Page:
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Jamaica Inn: 75th Anniversary Edition (Blu-ray Review)

8 Jun, 2015 By: Mike Clark

$29.98 DVD, $39.98 Blu-ray
Not rated
Stars Charles Laughton, Maureen O’Hara, Robert Newton, Leslie Banks.

Nobody much, it seems, liked or likes the big-screen version of Daphne du Maurier’s Jamaica Inn very much: not the author herself; nor Alfred Hitchcock, whose last pre-Hollywood outing this was; nor critics of the day nor even revisionists. It’s probably only fair, though, to mention one exception: the picture was a huge box office hit (Paramount picked it up for U.S. release, presumably influenced by the stupendous reception afforded the previous year’s The Lady Vanishes).

Within clearly stated limitations, I think the movie’s a lot more fun to watch than its reputation would indicate — even in the cruddy prints that have been around for most of my conscious moviegoing life, and certainly in this new 4K restoration that’s pleasing to watch just on general principles, thank you. One’s appreciation depends not a little on some heavy tolerance for Charles Laughton flaming, which admittedly is something I’ve had since seeing him play Nero in De Mille’s The Sign of the Cross on the late show around the time I entered my teens. There’s about as much facial makeup putty on Chuck’s face in Inn, by the way.

Laughton is cast as the squire/justice of the peace in a wave-happy Cornish coastal village — this because the censors wouldn’t permit showing the source novel’s clergyman equivalent doing anything crooked. (Some great minds were operating in those days; in my home-state Ohio, James Cagney’s 1950 Kiss Tomorrow Goodbye didn’t open until years later because state statute wouldn’t permit any screen cop to be on the take.) Squire Laughton is supposed to be the local force battling local cutthroats who lead ships to their doom on the rocks before plundering their cargo. But, in fact he is — and if you think this a spoiler, you haven’t seen many movies — the smoothie ringleader, a fact slow to dawn on the populace. A much faster learner than the rest is a visiting niece (Maureen O’Hara), whose aunt is married to one of the more obvious perpetrators (Leslie Banks, whose face would strike you as dishonest even if you hadn’t seen him as Count Zaroff the in the famed 1932 version of The Most Dangerous Game).

Captivated in real life by a screen test featuring O’Hara, Laughton signed the stage-experienced teen to an exclusive contract and (as Inn’s co-producer) included her in a package deal for his services to Hitchcock. Her youthful beauty (not that she ever lost much of it) was such that it might have carried her performance all by itself, but the actress also registered a forceful screen personality from the get-go. Immediately thereafter, Laughton took her to Hollywood to play Esmeralda opposite his Quasimodo in the William Dieterle/RKO version of The Hunchback of Notre Dame — which, in an odd coincidence, is out this week in its own new Blu-ray from Warner Entertainment.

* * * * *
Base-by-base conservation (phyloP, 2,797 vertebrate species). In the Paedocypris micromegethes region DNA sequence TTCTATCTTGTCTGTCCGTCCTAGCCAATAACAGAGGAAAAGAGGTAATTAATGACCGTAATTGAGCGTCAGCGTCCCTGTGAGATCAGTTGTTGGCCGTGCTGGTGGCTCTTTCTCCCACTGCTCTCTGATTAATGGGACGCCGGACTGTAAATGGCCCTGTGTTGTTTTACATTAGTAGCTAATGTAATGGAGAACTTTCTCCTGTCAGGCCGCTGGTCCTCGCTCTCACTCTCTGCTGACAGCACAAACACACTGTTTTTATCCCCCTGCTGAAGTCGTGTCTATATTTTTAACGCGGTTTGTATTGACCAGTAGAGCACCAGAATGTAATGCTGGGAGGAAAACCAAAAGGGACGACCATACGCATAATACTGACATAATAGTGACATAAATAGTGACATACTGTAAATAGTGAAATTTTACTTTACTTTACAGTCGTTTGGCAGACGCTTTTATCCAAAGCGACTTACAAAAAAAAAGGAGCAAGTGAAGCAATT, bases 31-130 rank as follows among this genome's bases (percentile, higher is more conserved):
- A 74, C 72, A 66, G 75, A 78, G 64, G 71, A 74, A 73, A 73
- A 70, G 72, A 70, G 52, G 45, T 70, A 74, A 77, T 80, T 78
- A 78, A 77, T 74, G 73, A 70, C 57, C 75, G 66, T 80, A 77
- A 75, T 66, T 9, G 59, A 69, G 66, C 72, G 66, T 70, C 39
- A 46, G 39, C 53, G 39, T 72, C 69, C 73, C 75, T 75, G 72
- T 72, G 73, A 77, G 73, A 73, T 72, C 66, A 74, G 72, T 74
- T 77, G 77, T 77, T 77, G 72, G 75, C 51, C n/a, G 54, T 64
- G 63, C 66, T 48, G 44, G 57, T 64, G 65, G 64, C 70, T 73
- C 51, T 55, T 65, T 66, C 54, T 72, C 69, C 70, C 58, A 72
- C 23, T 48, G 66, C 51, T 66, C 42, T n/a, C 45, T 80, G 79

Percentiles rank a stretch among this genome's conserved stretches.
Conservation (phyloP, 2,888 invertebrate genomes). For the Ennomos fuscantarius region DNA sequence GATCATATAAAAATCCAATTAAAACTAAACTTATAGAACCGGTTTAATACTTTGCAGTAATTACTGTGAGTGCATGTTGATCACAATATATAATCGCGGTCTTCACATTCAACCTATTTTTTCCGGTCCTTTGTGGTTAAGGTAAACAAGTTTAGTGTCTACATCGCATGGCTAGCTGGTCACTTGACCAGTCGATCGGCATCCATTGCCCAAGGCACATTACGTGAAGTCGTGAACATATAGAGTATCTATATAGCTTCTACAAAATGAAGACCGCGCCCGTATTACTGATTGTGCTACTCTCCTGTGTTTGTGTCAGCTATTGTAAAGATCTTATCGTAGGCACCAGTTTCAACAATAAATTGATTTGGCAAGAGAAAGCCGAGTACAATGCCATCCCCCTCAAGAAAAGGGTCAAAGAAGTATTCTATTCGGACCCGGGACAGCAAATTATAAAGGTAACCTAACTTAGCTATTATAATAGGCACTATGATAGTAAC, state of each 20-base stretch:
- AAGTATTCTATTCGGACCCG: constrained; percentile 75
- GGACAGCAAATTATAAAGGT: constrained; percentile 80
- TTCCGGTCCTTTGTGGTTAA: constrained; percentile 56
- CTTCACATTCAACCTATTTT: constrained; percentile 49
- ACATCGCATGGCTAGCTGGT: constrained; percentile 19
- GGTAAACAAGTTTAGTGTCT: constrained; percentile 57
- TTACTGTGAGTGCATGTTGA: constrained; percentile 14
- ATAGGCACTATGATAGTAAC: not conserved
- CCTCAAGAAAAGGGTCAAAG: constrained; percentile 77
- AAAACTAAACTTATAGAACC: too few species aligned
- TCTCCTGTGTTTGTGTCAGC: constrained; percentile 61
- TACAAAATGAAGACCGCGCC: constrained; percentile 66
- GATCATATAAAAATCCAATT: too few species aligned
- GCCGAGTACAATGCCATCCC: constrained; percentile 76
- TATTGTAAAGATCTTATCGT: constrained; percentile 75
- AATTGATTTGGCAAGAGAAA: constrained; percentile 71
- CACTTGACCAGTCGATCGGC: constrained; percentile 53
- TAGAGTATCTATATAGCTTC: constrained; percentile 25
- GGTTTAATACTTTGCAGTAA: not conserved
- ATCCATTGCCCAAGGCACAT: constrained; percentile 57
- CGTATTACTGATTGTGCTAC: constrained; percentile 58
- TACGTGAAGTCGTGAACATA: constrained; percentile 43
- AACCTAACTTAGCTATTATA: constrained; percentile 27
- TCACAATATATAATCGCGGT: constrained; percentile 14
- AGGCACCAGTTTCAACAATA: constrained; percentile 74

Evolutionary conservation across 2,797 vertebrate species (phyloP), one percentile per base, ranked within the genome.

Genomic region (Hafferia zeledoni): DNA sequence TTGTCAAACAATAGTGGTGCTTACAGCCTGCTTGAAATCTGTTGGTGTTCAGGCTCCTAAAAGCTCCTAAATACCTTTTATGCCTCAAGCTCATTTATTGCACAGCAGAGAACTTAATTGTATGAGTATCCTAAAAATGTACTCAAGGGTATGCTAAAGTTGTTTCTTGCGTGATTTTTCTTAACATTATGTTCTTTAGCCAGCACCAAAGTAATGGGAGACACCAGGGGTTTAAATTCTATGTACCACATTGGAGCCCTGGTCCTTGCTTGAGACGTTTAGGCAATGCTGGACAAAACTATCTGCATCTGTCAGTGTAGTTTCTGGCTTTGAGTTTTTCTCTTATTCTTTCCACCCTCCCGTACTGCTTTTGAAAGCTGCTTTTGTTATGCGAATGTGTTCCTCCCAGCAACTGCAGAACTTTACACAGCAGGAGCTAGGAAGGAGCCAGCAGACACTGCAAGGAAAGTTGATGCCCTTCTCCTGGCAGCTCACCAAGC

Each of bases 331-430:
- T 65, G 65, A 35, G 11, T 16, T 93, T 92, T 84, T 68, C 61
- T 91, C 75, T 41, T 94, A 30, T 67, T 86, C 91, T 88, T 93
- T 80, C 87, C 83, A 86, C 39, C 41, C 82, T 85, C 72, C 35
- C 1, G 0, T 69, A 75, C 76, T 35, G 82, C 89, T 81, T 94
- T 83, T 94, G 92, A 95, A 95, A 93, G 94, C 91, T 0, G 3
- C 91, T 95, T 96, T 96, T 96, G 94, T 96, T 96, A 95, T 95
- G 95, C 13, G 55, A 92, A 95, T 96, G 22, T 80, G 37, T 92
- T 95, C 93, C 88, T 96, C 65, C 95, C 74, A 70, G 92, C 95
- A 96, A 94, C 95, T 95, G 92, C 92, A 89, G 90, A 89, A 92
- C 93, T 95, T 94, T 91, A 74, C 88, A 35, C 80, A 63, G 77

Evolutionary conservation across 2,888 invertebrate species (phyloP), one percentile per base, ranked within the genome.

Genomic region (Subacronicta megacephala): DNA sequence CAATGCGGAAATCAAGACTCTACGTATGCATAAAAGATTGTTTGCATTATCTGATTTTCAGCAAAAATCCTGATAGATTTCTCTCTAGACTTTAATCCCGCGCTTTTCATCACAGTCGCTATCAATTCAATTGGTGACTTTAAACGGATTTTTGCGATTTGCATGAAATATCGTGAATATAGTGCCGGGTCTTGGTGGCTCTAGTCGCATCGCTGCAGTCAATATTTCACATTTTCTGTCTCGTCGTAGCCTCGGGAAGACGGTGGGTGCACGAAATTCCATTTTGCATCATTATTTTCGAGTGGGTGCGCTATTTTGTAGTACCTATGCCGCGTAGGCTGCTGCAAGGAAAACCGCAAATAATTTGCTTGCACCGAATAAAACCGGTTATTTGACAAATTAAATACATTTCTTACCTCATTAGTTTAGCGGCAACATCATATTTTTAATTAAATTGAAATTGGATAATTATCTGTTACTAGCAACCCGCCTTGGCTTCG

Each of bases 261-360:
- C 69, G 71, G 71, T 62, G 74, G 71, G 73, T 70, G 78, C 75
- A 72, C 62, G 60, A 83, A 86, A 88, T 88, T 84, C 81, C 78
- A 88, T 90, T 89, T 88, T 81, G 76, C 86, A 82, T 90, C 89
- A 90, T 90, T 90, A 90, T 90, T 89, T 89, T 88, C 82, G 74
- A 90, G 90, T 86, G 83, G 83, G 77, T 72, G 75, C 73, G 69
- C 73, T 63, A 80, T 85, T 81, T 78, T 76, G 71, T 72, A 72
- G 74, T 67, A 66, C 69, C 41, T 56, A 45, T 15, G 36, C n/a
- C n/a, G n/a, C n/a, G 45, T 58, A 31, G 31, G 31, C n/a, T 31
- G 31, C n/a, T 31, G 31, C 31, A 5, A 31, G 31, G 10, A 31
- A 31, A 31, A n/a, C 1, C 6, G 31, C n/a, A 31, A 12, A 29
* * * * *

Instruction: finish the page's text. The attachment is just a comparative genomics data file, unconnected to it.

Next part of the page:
An element that doesn’t work too well here is the casting of Robert Newton (later Disney’s Long John Silver) as O’Hara’s romantic interest — a pairing tough to imagine even on a desert island, though there’s nothing particularly wrong about his performance in isolation, even if one can hardly call it magnetic. The rest of the supporting cast is made of seasoned pros who specialized in instantly recognizable unwashed types — though as much or more of the amusement here comes from physical trappings: enclosed spaces (caves included), low ceilings, brutal storms, crashing waves and (this is important) fairly clippity-clop pacing. Certainly paling next to Hitchcock’s takes on Du Maurier’s Rebecca and The Birds — to say nothing of Nicolas Roeg’s Don’t Look Now — it’s not necessarily inferior to Mitchell Leisen’s budget-busting Frenchman’s Creek (whose major league Technicolor I savor) and not horrifically inferior to My Cousin Rachel, on which a seemingly miscast Henry Koster did a very respectable job. Extras here include a commentary by film historian Jeremy Arnold (a major contributor to Turner Classic Movies intros) and an overview by Hitchcock biographer Donald Spoto that’s kind of a model of its featurette kind.

This almost had-to-be-handsome 4K snack is distributed by Cohen Media, a company I really like not only for the visual quality of its library but for the eclecticism of its programming. Bunuel’s Tristana, Charlie Barnet in Syncopation, The Bronte Sisters, Fritz Lang’s Hangmen Never Die — you just never know. If they ended up bringing out the entire Ed Wood oeuvre in 4K, I’d raise an eyebrow but wouldn’t be staggered enough to fall on my behind.

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